We took a cable car to get to the Wall.
The next thing I noticed was that the wall is completely covered with....graffiti.
So after the slight disappointment of the wall, the only thing to do was repair to a nearby restaurant for lunch, then on to visit some Ming dynasty tombs. The highlight of the trip came on the following day to the area known as the Summer Palace. Remember how the Forbidden City is all stonework with no trees? Well, that bold designer look worked out really well in the heat of a Beijing summer -- the Royal Family and their retainers must have sizzled like ants on a grill. So they would repair to the suburbs, where they had their own private lake surrounded by hills. Successive kings built pagodas and dwellings here and there on the property. It was the apogee of Chinese craftsmanship, a veritable paradise on earth. I've mentioned this trip briefly in an earlier blog post.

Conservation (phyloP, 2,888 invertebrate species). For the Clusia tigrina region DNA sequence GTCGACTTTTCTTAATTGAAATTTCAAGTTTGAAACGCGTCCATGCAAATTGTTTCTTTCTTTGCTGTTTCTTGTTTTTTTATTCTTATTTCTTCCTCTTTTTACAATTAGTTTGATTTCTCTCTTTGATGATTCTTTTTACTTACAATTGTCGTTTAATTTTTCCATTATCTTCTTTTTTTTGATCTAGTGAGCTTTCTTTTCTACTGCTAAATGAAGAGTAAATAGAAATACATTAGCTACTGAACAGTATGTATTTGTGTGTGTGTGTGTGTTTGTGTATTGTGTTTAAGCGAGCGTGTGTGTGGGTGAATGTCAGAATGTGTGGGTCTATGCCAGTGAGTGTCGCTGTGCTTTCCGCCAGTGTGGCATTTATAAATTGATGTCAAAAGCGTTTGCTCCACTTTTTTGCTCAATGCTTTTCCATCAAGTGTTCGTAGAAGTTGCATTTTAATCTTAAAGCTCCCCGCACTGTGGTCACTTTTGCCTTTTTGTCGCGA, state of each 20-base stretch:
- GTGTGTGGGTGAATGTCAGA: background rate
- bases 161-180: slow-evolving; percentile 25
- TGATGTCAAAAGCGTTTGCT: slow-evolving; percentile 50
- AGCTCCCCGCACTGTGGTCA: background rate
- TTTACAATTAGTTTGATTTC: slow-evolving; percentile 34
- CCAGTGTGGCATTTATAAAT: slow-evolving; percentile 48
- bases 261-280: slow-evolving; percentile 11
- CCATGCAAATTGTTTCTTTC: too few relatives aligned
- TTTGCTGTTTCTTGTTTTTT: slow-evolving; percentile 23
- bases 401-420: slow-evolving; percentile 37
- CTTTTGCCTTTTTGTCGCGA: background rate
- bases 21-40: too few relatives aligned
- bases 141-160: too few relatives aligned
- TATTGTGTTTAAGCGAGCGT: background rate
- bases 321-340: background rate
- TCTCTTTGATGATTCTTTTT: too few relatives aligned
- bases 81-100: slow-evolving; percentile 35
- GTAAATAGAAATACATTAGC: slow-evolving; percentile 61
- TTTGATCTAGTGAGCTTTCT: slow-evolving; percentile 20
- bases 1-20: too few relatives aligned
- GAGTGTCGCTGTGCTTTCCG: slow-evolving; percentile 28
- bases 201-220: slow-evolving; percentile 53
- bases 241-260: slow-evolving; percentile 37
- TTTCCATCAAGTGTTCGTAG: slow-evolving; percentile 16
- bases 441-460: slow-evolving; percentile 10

This was the place that the Western armies looted and burned to the ground during the Second Opium War. You can read about this episode in history, with a lyrical description of the Summer Palace in Flashman and the Dragon, one of the ribald historical Flashman series, which Ross and I highly recommend.
What we can say about the Summer Palace today is that it's now open to the public, not the preserve of royalty.